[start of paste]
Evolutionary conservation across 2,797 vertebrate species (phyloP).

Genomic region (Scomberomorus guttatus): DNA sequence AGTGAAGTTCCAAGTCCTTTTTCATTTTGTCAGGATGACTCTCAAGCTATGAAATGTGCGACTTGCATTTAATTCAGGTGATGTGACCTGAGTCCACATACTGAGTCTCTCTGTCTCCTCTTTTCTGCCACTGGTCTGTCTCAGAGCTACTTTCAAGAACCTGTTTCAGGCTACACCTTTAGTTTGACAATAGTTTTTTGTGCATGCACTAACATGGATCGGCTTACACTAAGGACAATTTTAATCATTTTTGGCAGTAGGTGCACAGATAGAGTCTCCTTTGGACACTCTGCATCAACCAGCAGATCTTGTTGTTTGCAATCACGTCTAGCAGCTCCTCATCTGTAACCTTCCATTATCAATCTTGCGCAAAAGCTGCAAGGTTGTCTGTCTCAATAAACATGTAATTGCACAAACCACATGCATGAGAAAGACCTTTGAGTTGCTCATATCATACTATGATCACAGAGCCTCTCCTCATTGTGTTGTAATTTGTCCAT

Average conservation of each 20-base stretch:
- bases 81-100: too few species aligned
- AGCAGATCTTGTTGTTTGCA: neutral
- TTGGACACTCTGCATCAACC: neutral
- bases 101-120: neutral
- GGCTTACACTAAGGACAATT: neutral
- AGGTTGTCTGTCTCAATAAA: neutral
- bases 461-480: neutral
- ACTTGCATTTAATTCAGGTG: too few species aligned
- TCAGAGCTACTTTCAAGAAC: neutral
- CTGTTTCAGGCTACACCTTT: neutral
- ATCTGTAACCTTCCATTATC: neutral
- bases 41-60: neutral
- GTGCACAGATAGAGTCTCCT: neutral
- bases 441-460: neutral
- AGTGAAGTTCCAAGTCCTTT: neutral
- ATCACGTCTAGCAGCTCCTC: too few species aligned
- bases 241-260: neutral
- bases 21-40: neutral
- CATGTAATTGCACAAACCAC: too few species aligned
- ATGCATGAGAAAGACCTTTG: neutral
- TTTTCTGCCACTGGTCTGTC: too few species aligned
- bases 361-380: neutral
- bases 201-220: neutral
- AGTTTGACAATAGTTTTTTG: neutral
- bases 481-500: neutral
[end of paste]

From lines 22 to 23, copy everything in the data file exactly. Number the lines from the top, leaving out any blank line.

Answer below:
- CATGTAATTGCACAAACCAC: too few species aligned
- ATGCATGAGAAAGACCTTTG: neutral